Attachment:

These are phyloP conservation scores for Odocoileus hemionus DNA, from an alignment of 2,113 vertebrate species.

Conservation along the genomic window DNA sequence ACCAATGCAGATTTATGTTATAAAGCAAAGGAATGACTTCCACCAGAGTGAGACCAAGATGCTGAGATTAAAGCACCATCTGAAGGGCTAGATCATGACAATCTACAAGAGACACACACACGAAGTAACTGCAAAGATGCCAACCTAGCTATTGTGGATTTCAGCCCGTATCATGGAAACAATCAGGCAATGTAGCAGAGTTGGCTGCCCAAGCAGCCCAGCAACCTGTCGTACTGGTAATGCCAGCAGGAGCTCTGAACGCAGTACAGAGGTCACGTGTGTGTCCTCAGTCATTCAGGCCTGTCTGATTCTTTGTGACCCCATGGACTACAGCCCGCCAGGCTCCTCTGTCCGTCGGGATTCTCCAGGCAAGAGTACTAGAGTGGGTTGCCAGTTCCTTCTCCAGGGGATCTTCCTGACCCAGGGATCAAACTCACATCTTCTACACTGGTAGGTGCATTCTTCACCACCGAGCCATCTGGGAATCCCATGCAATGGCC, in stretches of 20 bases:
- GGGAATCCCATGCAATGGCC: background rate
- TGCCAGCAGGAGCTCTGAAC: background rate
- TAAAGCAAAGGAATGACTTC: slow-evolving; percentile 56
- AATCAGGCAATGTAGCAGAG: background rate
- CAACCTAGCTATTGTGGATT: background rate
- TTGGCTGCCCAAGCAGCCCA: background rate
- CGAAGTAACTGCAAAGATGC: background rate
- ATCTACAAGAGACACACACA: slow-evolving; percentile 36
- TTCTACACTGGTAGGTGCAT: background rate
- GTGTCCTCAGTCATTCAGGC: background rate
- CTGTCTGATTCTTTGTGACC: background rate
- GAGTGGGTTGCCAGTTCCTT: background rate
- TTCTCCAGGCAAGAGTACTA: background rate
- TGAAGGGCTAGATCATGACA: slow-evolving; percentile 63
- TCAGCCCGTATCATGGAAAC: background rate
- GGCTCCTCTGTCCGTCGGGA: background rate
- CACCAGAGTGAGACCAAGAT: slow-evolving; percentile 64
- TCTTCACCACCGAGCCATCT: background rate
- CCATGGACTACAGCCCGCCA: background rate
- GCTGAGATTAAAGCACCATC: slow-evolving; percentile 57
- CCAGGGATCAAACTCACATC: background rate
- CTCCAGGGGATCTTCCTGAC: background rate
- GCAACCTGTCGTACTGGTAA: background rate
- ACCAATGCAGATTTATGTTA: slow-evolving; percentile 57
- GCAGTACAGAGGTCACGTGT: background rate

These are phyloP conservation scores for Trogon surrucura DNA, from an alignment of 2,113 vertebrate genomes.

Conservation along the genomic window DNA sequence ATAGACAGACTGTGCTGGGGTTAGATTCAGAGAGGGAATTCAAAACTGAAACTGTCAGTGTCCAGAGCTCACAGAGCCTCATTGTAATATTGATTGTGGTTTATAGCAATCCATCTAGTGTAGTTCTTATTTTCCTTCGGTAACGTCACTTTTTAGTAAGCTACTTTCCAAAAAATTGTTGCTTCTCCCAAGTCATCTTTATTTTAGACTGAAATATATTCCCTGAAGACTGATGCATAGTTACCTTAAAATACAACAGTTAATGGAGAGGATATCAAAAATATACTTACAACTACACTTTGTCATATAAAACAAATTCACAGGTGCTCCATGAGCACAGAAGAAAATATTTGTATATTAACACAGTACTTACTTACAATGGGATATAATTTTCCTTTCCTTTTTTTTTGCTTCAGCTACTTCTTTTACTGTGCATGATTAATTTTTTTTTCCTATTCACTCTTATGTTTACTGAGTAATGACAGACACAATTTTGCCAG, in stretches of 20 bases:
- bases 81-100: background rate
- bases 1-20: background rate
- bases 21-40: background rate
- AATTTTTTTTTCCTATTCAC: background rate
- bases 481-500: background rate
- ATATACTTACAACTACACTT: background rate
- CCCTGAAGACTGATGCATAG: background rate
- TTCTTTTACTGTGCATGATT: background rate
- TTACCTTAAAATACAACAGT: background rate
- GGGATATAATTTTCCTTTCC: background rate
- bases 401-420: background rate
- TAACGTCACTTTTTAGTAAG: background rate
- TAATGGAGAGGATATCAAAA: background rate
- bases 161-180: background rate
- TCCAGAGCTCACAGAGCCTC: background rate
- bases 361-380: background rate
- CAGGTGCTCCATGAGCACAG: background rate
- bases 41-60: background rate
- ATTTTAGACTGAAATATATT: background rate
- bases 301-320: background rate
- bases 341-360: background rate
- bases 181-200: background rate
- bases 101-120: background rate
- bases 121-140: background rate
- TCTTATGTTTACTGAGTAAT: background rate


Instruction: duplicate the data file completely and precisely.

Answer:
These are phyloP conservation scores for Odocoileus hemionus DNA, from an alignment of 2,113 vertebrate species.

Conservation along the genomic window DNA sequence ACCAATGCAGATTTATGTTATAAAGCAAAGGAATGACTTCCACCAGAGTGAGACCAAGATGCTGAGATTAAAGCACCATCTGAAGGGCTAGATCATGACAATCTACAAGAGACACACACACGAAGTAACTGCAAAGATGCCAACCTAGCTATTGTGGATTTCAGCCCGTATCATGGAAACAATCAGGCAATGTAGCAGAGTTGGCTGCCCAAGCAGCCCAGCAACCTGTCGTACTGGTAATGCCAGCAGGAGCTCTGAACGCAGTACAGAGGTCACGTGTGTGTCCTCAGTCATTCAGGCCTGTCTGATTCTTTGTGACCCCATGGACTACAGCCCGCCAGGCTCCTCTGTCCGTCGGGATTCTCCAGGCAAGAGTACTAGAGTGGGTTGCCAGTTCCTTCTCCAGGGGATCTTCCTGACCCAGGGATCAAACTCACATCTTCTACACTGGTAGGTGCATTCTTCACCACCGAGCCATCTGGGAATCCCATGCAATGGCC, in stretches of 20 bases:
- GGGAATCCCATGCAATGGCC: background rate
- TGCCAGCAGGAGCTCTGAAC: background rate
- TAAAGCAAAGGAATGACTTC: slow-evolving; percentile 56
- AATCAGGCAATGTAGCAGAG: background rate
- CAACCTAGCTATTGTGGATT: background rate
- TTGGCTGCCCAAGCAGCCCA: background rate
- CGAAGTAACTGCAAAGATGC: background rate
- ATCTACAAGAGACACACACA: slow-evolving; percentile 36
- TTCTACACTGGTAGGTGCAT: background rate
- GTGTCCTCAGTCATTCAGGC: background rate
- CTGTCTGATTCTTTGTGACC: background rate
- GAGTGGGTTGCCAGTTCCTT: background rate
- TTCTCCAGGCAAGAGTACTA: background rate
- TGAAGGGCTAGATCATGACA: slow-evolving; percentile 63
- TCAGCCCGTATCATGGAAAC: background rate
- GGCTCCTCTGTCCGTCGGGA: background rate
- CACCAGAGTGAGACCAAGAT: slow-evolving; percentile 64
- TCTTCACCACCGAGCCATCT: background rate
- CCATGGACTACAGCCCGCCA: background rate
- GCTGAGATTAAAGCACCATC: slow-evolving; percentile 57
- CCAGGGATCAAACTCACATC: background rate
- CTCCAGGGGATCTTCCTGAC: background rate
- GCAACCTGTCGTACTGGTAA: background rate
- ACCAATGCAGATTTATGTTA: slow-evolving; percentile 57
- GCAGTACAGAGGTCACGTGT: background rate

These are phyloP conservation scores for Trogon surrucura DNA, from an alignment of 2,113 vertebrate genomes.

Conservation along the genomic window DNA sequence ATAGACAGACTGTGCTGGGGTTAGATTCAGAGAGGGAATTCAAAACTGAAACTGTCAGTGTCCAGAGCTCACAGAGCCTCATTGTAATATTGATTGTGGTTTATAGCAATCCATCTAGTGTAGTTCTTATTTTCCTTCGGTAACGTCACTTTTTAGTAAGCTACTTTCCAAAAAATTGTTGCTTCTCCCAAGTCATCTTTATTTTAGACTGAAATATATTCCCTGAAGACTGATGCATAGTTACCTTAAAATACAACAGTTAATGGAGAGGATATCAAAAATATACTTACAACTACACTTTGTCATATAAAACAAATTCACAGGTGCTCCATGAGCACAGAAGAAAATATTTGTATATTAACACAGTACTTACTTACAATGGGATATAATTTTCCTTTCCTTTTTTTTTGCTTCAGCTACTTCTTTTACTGTGCATGATTAATTTTTTTTTCCTATTCACTCTTATGTTTACTGAGTAATGACAGACACAATTTTGCCAG, in stretches of 20 bases:
- bases 81-100: background rate
- bases 1-20: background rate
- bases 21-40: background rate
- AATTTTTTTTTCCTATTCAC: background rate
- bases 481-500: background rate
- ATATACTTACAACTACACTT: background rate
- CCCTGAAGACTGATGCATAG: background rate
- TTCTTTTACTGTGCATGATT: background rate
- TTACCTTAAAATACAACAGT: background rate
- GGGATATAATTTTCCTTTCC: background rate
- bases 401-420: background rate
- TAACGTCACTTTTTAGTAAG: background rate
- TAATGGAGAGGATATCAAAA: background rate
- bases 161-180: background rate
- TCCAGAGCTCACAGAGCCTC: background rate
- bases 361-380: background rate
- CAGGTGCTCCATGAGCACAG: background rate
- bases 41-60: background rate
- ATTTTAGACTGAAATATATT: background rate
- bases 301-320: background rate
- bases 341-360: background rate
- bases 181-200: background rate
- bases 101-120: background rate
- bases 121-140: background rate
- TCTTATGTTTACTGAGTAAT: background rate